Utah offers the best of both worlds when it comes to outdoor education and recreational activities. From the lush forests to sparse deserts, the state’s diverse ecosystem offers students the chance to learn in new and unusual settings while testing their limits and having fun.
Into the Wild
Arches National Park
With over 2,000 natural arches, massive stone fins, impossibly balanced boulders and slickrock domes, Arches National Park will give students the impression that they’re exploring a different planet. Just five miles north of Moab, the entrance road will lead groups on a jaw-dropping 18-mile scenic drive. It is one of the most popular ways to explore Arches because it offers the best overview of the park with access to highlights and famous attractions, but students won’t be required to hike into the daunting desert landscape. They will be able to marvel at the Garden of Eden, enjoy a vast expanse of arches near Delicate Arch and take time to walk through the formations at Double Arch. Students can experience life on a homestead at Wolfe Ranch or explore the Petrified Dunes. Be sure to end the day with an unforgettable sunset at Fiery Furnace.
Canyonlands National Park
To make the most out of Canyonlands National Park, visitors must have an adventurous spirit tempered by good time management skills. Stretching over 527 square miles in Southeastern Utah, the park’s sheer size is nearly as incredible as the strange, other-worldly rock formations and red rock mountains. Students will stand in awe at the Grand View Point Overlook with views of Monument Basin’s towering stone columns hundreds of feet below. In the Island of the Sky region of the park, there are sweeping views of the rivers whose water has carved out the deep canyons, The Maze and The Needles. Join Moab Adventure Center for an off-road Hummer tour or a hot air balloon ride to give students an unusual adventure in a one-of-a-kind place.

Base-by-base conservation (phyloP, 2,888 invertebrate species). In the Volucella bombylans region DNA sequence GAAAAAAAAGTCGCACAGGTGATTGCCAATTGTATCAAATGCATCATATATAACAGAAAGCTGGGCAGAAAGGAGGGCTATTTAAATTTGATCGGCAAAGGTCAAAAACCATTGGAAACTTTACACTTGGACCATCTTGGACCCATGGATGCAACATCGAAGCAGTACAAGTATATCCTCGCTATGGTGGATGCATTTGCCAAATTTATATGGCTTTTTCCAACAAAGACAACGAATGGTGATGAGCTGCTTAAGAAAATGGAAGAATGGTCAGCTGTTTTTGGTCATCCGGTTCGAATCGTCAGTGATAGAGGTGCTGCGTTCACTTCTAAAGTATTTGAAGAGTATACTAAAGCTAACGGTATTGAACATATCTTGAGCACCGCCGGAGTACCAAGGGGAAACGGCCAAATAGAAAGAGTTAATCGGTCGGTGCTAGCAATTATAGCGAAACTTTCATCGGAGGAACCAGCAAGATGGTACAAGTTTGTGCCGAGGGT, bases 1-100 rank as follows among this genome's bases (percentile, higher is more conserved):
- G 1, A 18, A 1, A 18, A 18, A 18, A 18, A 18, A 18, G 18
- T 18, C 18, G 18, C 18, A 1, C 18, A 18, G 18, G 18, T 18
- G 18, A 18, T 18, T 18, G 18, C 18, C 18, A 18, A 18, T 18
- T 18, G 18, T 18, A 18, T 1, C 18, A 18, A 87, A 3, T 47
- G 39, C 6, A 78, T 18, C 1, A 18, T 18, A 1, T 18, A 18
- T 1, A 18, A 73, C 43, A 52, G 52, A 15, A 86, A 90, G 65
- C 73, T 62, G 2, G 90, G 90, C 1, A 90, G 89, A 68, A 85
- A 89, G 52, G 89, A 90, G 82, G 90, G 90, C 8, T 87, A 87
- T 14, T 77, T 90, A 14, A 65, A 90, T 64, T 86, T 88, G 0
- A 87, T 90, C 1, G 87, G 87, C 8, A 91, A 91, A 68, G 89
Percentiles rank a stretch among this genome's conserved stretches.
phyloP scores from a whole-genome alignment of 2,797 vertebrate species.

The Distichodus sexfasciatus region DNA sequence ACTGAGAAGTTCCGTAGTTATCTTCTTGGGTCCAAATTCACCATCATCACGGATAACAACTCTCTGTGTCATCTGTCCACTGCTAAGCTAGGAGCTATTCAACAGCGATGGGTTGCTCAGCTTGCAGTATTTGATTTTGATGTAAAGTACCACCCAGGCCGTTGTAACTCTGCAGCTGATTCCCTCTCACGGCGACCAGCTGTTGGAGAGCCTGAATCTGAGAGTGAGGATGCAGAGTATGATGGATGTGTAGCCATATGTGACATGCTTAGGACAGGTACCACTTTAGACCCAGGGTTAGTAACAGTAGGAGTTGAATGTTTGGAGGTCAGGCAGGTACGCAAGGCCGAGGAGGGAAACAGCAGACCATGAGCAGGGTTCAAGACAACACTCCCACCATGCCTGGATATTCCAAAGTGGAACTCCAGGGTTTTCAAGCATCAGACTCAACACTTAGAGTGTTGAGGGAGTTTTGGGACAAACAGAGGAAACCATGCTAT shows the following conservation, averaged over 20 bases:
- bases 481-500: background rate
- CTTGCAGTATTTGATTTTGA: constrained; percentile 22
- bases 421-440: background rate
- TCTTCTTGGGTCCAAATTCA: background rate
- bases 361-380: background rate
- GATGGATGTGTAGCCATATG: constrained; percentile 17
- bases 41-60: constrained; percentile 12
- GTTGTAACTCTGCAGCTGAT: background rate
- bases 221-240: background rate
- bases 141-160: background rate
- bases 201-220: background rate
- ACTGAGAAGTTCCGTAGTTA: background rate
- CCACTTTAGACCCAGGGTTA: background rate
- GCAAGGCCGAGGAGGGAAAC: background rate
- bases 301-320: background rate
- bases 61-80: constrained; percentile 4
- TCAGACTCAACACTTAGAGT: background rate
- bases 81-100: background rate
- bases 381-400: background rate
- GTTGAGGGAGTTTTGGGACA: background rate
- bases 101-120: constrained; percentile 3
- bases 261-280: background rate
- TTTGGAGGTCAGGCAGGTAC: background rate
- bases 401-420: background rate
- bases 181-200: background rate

Capitol Reef National Park
Capitol Reef National Park is home to the Waterpocket Fold, a wrinkle in the earth extending 100 miles through south-central Utah. Students will marvel at the cliffs, canyons and slickrock that seem to emerge from within the Fold. They can learn about the ancient people who called the park home and the history of the petroglyphs they left behind by listening to a ranger’s Fremont Culture Talk. The visitor center offers ranger-led hikes and educational workshops at the historic Fruita Schoolhouse, so a trip to Capitol Reef is both safe and educational.
Zion National Park
Zion National Park was the first dedicated national park in Utah. Though it offers everything from scenic drives to mountaineering, the park is most popular for its variety of hiking trails. Some of the most well-known trails lead hikers to Angel’s Landing and Hidden Canyon with no shortage of scrambling up mounds of boulders and navigating steep drop-offs. For a less challenging hike, students can walk to Weeping Rock or take the lower loop of the Emerald Pools Trail. Both adventures offer beautiful views and the chance to cool off in pristine waterfalls. The Pa’rus Trail is an easy stroll on a completely paved path that cuts through the heart of the mountains. Ranger-led activities are offered in Zion and Kolob Canyons. Don’t miss the opportunity to chat with an artist-in-residence at the historic Grotto House to learn more about the national park system and the importance of arts in education.